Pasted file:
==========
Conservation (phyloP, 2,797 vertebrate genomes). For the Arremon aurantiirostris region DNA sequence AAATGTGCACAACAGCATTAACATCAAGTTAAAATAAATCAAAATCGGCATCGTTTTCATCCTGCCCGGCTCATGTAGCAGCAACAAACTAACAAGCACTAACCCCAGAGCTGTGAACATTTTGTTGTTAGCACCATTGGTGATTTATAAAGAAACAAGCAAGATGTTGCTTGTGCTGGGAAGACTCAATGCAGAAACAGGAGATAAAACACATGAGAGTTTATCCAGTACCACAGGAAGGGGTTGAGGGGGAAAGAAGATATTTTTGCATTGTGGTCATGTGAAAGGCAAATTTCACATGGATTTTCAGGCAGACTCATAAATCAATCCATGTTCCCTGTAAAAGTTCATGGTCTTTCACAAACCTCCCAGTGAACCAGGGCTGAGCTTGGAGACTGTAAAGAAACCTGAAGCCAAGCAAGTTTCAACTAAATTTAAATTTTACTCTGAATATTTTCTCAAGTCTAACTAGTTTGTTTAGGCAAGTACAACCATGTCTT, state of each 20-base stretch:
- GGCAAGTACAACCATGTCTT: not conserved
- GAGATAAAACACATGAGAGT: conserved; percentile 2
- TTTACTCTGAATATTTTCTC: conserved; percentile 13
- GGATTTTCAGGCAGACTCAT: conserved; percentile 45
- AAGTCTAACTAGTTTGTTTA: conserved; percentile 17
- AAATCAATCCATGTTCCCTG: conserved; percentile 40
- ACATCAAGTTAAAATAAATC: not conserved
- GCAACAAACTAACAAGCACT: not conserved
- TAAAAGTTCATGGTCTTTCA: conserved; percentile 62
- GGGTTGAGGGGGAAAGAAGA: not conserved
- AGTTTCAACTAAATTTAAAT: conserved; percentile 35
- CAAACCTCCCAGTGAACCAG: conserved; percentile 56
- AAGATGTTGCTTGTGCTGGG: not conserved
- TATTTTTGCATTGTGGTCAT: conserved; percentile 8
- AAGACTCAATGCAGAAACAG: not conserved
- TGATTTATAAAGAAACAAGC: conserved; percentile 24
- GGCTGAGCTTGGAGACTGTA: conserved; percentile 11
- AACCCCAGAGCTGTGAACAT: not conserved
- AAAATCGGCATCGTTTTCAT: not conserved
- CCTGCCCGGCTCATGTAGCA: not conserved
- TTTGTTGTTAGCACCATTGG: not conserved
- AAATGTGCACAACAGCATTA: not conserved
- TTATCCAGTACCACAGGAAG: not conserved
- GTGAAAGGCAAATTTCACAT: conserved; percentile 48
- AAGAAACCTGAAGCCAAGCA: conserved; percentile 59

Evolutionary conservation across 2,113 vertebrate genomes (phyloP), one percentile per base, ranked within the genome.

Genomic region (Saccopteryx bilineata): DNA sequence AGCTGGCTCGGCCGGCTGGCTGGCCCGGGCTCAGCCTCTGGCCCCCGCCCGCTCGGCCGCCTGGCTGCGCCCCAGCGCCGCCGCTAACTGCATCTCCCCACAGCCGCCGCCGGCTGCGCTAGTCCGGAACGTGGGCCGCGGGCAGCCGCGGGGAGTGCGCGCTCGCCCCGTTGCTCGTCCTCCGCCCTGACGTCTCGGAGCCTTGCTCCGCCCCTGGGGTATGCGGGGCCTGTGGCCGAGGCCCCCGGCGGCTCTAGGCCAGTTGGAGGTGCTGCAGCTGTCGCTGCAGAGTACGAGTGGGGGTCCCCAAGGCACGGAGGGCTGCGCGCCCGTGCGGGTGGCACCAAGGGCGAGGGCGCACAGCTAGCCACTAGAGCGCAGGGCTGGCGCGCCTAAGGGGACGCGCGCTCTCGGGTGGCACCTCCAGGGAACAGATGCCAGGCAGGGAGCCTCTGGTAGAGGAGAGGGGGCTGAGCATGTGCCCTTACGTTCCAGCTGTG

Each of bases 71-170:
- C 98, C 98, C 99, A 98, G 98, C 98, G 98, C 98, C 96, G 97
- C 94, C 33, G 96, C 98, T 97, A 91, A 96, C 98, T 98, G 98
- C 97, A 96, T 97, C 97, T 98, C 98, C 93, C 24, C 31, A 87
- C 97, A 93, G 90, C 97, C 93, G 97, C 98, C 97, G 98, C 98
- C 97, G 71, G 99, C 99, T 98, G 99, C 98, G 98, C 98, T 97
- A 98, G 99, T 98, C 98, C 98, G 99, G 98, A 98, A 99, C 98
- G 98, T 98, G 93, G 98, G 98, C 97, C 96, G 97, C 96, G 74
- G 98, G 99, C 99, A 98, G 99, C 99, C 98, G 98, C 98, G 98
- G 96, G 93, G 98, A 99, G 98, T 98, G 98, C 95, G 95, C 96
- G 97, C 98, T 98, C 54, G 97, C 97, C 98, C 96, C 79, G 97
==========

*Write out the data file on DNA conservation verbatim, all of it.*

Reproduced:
Conservation (phyloP, 2,797 vertebrate genomes). For the Arremon aurantiirostris region DNA sequence AAATGTGCACAACAGCATTAACATCAAGTTAAAATAAATCAAAATCGGCATCGTTTTCATCCTGCCCGGCTCATGTAGCAGCAACAAACTAACAAGCACTAACCCCAGAGCTGTGAACATTTTGTTGTTAGCACCATTGGTGATTTATAAAGAAACAAGCAAGATGTTGCTTGTGCTGGGAAGACTCAATGCAGAAACAGGAGATAAAACACATGAGAGTTTATCCAGTACCACAGGAAGGGGTTGAGGGGGAAAGAAGATATTTTTGCATTGTGGTCATGTGAAAGGCAAATTTCACATGGATTTTCAGGCAGACTCATAAATCAATCCATGTTCCCTGTAAAAGTTCATGGTCTTTCACAAACCTCCCAGTGAACCAGGGCTGAGCTTGGAGACTGTAAAGAAACCTGAAGCCAAGCAAGTTTCAACTAAATTTAAATTTTACTCTGAATATTTTCTCAAGTCTAACTAGTTTGTTTAGGCAAGTACAACCATGTCTT, state of each 20-base stretch:
- GGCAAGTACAACCATGTCTT: not conserved
- GAGATAAAACACATGAGAGT: conserved; percentile 2
- TTTACTCTGAATATTTTCTC: conserved; percentile 13
- GGATTTTCAGGCAGACTCAT: conserved; percentile 45
- AAGTCTAACTAGTTTGTTTA: conserved; percentile 17
- AAATCAATCCATGTTCCCTG: conserved; percentile 40
- ACATCAAGTTAAAATAAATC: not conserved
- GCAACAAACTAACAAGCACT: not conserved
- TAAAAGTTCATGGTCTTTCA: conserved; percentile 62
- GGGTTGAGGGGGAAAGAAGA: not conserved
- AGTTTCAACTAAATTTAAAT: conserved; percentile 35
- CAAACCTCCCAGTGAACCAG: conserved; percentile 56
- AAGATGTTGCTTGTGCTGGG: not conserved
- TATTTTTGCATTGTGGTCAT: conserved; percentile 8
- AAGACTCAATGCAGAAACAG: not conserved
- TGATTTATAAAGAAACAAGC: conserved; percentile 24
- GGCTGAGCTTGGAGACTGTA: conserved; percentile 11
- AACCCCAGAGCTGTGAACAT: not conserved
- AAAATCGGCATCGTTTTCAT: not conserved
- CCTGCCCGGCTCATGTAGCA: not conserved
- TTTGTTGTTAGCACCATTGG: not conserved
- AAATGTGCACAACAGCATTA: not conserved
- TTATCCAGTACCACAGGAAG: not conserved
- GTGAAAGGCAAATTTCACAT: conserved; percentile 48
- AAGAAACCTGAAGCCAAGCA: conserved; percentile 59

Evolutionary conservation across 2,113 vertebrate genomes (phyloP), one percentile per base, ranked within the genome.

Genomic region (Saccopteryx bilineata): DNA sequence AGCTGGCTCGGCCGGCTGGCTGGCCCGGGCTCAGCCTCTGGCCCCCGCCCGCTCGGCCGCCTGGCTGCGCCCCAGCGCCGCCGCTAACTGCATCTCCCCACAGCCGCCGCCGGCTGCGCTAGTCCGGAACGTGGGCCGCGGGCAGCCGCGGGGAGTGCGCGCTCGCCCCGTTGCTCGTCCTCCGCCCTGACGTCTCGGAGCCTTGCTCCGCCCCTGGGGTATGCGGGGCCTGTGGCCGAGGCCCCCGGCGGCTCTAGGCCAGTTGGAGGTGCTGCAGCTGTCGCTGCAGAGTACGAGTGGGGGTCCCCAAGGCACGGAGGGCTGCGCGCCCGTGCGGGTGGCACCAAGGGCGAGGGCGCACAGCTAGCCACTAGAGCGCAGGGCTGGCGCGCCTAAGGGGACGCGCGCTCTCGGGTGGCACCTCCAGGGAACAGATGCCAGGCAGGGAGCCTCTGGTAGAGGAGAGGGGGCTGAGCATGTGCCCTTACGTTCCAGCTGTG

Each of bases 71-170:
- C 98, C 98, C 99, A 98, G 98, C 98, G 98, C 98, C 96, G 97
- C 94, C 33, G 96, C 98, T 97, A 91, A 96, C 98, T 98, G 98
- C 97, A 96, T 97, C 97, T 98, C 98, C 93, C 24, C 31, A 87
- C 97, A 93, G 90, C 97, C 93, G 97, C 98, C 97, G 98, C 98
- C 97, G 71, G 99, C 99, T 98, G 99, C 98, G 98, C 98, T 97
- A 98, G 99, T 98, C 98, C 98, G 99, G 98, A 98, A 99, C 98
- G 98, T 98, G 93, G 98, G 98, C 97, C 96, G 97, C 96, G 74
- G 98, G 99, C 99, A 98, G 99, C 99, C 98, G 98, C 98, G 98
- G 96, G 93, G 98, A 99, G 98, T 98, G 98, C 95, G 95, C 96
- G 97, C 98, T 98, C 54, G 97, C 97, C 98, C 96, C 79, G 97